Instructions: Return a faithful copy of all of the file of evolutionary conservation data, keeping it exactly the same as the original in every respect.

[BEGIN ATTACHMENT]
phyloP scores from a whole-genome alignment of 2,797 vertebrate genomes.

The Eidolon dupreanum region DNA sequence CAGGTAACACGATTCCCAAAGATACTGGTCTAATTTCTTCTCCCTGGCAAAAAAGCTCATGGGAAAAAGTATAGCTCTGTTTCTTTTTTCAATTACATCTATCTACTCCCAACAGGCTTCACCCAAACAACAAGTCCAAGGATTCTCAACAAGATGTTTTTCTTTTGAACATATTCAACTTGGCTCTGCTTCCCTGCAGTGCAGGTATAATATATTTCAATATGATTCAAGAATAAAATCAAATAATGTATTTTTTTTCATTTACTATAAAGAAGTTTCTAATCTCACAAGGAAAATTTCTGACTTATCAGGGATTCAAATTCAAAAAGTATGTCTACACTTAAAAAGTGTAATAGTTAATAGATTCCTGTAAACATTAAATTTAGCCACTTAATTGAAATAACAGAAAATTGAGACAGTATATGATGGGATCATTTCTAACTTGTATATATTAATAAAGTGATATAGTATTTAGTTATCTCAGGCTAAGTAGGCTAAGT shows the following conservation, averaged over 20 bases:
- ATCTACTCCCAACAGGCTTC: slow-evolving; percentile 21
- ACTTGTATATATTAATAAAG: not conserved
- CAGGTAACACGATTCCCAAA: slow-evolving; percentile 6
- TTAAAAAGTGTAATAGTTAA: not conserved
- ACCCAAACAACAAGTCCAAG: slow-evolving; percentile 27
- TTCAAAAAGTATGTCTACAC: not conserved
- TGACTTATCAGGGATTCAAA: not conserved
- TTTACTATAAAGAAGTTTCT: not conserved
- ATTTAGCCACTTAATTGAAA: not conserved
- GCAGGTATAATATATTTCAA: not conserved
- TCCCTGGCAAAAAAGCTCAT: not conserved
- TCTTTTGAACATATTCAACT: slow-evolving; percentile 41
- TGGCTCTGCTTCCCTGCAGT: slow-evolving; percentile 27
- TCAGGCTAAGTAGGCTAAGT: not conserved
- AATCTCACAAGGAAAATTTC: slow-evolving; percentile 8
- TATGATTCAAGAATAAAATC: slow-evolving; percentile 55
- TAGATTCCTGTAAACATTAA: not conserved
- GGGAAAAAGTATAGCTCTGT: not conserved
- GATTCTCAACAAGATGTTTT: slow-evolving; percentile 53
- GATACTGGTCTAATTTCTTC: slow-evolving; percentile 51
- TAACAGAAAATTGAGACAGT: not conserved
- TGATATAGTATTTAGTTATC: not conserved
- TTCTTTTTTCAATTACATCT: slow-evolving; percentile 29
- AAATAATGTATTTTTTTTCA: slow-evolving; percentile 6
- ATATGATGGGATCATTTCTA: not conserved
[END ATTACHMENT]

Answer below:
phyloP scores from a whole-genome alignment of 2,797 vertebrate genomes.

The Eidolon dupreanum region DNA sequence CAGGTAACACGATTCCCAAAGATACTGGTCTAATTTCTTCTCCCTGGCAAAAAAGCTCATGGGAAAAAGTATAGCTCTGTTTCTTTTTTCAATTACATCTATCTACTCCCAACAGGCTTCACCCAAACAACAAGTCCAAGGATTCTCAACAAGATGTTTTTCTTTTGAACATATTCAACTTGGCTCTGCTTCCCTGCAGTGCAGGTATAATATATTTCAATATGATTCAAGAATAAAATCAAATAATGTATTTTTTTTCATTTACTATAAAGAAGTTTCTAATCTCACAAGGAAAATTTCTGACTTATCAGGGATTCAAATTCAAAAAGTATGTCTACACTTAAAAAGTGTAATAGTTAATAGATTCCTGTAAACATTAAATTTAGCCACTTAATTGAAATAACAGAAAATTGAGACAGTATATGATGGGATCATTTCTAACTTGTATATATTAATAAAGTGATATAGTATTTAGTTATCTCAGGCTAAGTAGGCTAAGT shows the following conservation, averaged over 20 bases:
- ATCTACTCCCAACAGGCTTC: slow-evolving; percentile 21
- ACTTGTATATATTAATAAAG: not conserved
- CAGGTAACACGATTCCCAAA: slow-evolving; percentile 6
- TTAAAAAGTGTAATAGTTAA: not conserved
- ACCCAAACAACAAGTCCAAG: slow-evolving; percentile 27
- TTCAAAAAGTATGTCTACAC: not conserved
- TGACTTATCAGGGATTCAAA: not conserved
- TTTACTATAAAGAAGTTTCT: not conserved
- ATTTAGCCACTTAATTGAAA: not conserved
- GCAGGTATAATATATTTCAA: not conserved
- TCCCTGGCAAAAAAGCTCAT: not conserved
- TCTTTTGAACATATTCAACT: slow-evolving; percentile 41
- TGGCTCTGCTTCCCTGCAGT: slow-evolving; percentile 27
- TCAGGCTAAGTAGGCTAAGT: not conserved
- AATCTCACAAGGAAAATTTC: slow-evolving; percentile 8
- TATGATTCAAGAATAAAATC: slow-evolving; percentile 55
- TAGATTCCTGTAAACATTAA: not conserved
- GGGAAAAAGTATAGCTCTGT: not conserved
- GATTCTCAACAAGATGTTTT: slow-evolving; percentile 53
- GATACTGGTCTAATTTCTTC: slow-evolving; percentile 51
- TAACAGAAAATTGAGACAGT: not conserved
- TGATATAGTATTTAGTTATC: not conserved
- TTCTTTTTTCAATTACATCT: slow-evolving; percentile 29
- AAATAATGTATTTTTTTTCA: slow-evolving; percentile 6
- ATATGATGGGATCATTTCTA: not conserved